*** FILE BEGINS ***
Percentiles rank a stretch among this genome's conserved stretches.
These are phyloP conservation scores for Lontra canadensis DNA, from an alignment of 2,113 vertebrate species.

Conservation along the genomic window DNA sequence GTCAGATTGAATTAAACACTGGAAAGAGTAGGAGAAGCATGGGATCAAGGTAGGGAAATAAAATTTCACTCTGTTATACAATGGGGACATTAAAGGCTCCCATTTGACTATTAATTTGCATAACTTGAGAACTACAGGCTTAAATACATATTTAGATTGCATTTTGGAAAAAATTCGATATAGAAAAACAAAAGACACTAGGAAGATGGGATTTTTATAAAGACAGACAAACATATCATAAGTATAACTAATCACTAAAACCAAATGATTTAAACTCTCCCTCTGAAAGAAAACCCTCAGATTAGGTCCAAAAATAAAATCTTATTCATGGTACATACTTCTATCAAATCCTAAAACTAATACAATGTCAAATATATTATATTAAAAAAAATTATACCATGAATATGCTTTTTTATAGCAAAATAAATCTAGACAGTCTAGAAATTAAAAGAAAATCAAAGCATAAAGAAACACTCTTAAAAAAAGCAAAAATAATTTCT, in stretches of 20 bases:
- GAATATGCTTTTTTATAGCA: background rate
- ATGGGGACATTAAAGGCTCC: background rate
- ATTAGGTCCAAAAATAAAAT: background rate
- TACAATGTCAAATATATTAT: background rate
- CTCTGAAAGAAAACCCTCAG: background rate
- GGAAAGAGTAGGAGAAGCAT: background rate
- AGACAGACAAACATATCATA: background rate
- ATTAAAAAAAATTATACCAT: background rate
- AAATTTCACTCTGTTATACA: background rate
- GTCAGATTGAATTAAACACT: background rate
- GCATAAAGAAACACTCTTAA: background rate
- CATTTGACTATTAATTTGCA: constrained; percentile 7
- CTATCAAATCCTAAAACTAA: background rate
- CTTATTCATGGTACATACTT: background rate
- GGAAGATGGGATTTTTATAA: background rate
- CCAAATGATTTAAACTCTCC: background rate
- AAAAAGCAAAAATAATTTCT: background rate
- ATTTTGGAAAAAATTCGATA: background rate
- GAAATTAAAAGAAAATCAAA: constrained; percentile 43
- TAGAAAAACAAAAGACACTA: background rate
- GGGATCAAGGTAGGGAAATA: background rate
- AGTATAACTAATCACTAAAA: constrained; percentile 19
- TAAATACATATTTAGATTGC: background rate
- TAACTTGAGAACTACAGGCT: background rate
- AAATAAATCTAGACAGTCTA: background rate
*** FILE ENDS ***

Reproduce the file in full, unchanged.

Percentiles rank a stretch among this genome's conserved stretches.
These are phyloP conservation scores for Lontra canadensis DNA, from an alignment of 2,113 vertebrate species.

Conservation along the genomic window DNA sequence GTCAGATTGAATTAAACACTGGAAAGAGTAGGAGAAGCATGGGATCAAGGTAGGGAAATAAAATTTCACTCTGTTATACAATGGGGACATTAAAGGCTCCCATTTGACTATTAATTTGCATAACTTGAGAACTACAGGCTTAAATACATATTTAGATTGCATTTTGGAAAAAATTCGATATAGAAAAACAAAAGACACTAGGAAGATGGGATTTTTATAAAGACAGACAAACATATCATAAGTATAACTAATCACTAAAACCAAATGATTTAAACTCTCCCTCTGAAAGAAAACCCTCAGATTAGGTCCAAAAATAAAATCTTATTCATGGTACATACTTCTATCAAATCCTAAAACTAATACAATGTCAAATATATTATATTAAAAAAAATTATACCATGAATATGCTTTTTTATAGCAAAATAAATCTAGACAGTCTAGAAATTAAAAGAAAATCAAAGCATAAAGAAACACTCTTAAAAAAAGCAAAAATAATTTCT, in stretches of 20 bases:
- GAATATGCTTTTTTATAGCA: background rate
- ATGGGGACATTAAAGGCTCC: background rate
- ATTAGGTCCAAAAATAAAAT: background rate
- TACAATGTCAAATATATTAT: background rate
- CTCTGAAAGAAAACCCTCAG: background rate
- GGAAAGAGTAGGAGAAGCAT: background rate
- AGACAGACAAACATATCATA: background rate
- ATTAAAAAAAATTATACCAT: background rate
- AAATTTCACTCTGTTATACA: background rate
- GTCAGATTGAATTAAACACT: background rate
- GCATAAAGAAACACTCTTAA: background rate
- CATTTGACTATTAATTTGCA: constrained; percentile 7
- CTATCAAATCCTAAAACTAA: background rate
- CTTATTCATGGTACATACTT: background rate
- GGAAGATGGGATTTTTATAA: background rate
- CCAAATGATTTAAACTCTCC: background rate
- AAAAAGCAAAAATAATTTCT: background rate
- ATTTTGGAAAAAATTCGATA: background rate
- GAAATTAAAAGAAAATCAAA: constrained; percentile 43
- TAGAAAAACAAAAGACACTA: background rate
- GGGATCAAGGTAGGGAAATA: background rate
- AGTATAACTAATCACTAAAA: constrained; percentile 19
- TAAATACATATTTAGATTGC: background rate
- TAACTTGAGAACTACAGGCT: background rate
- AAATAAATCTAGACAGTCTA: background rate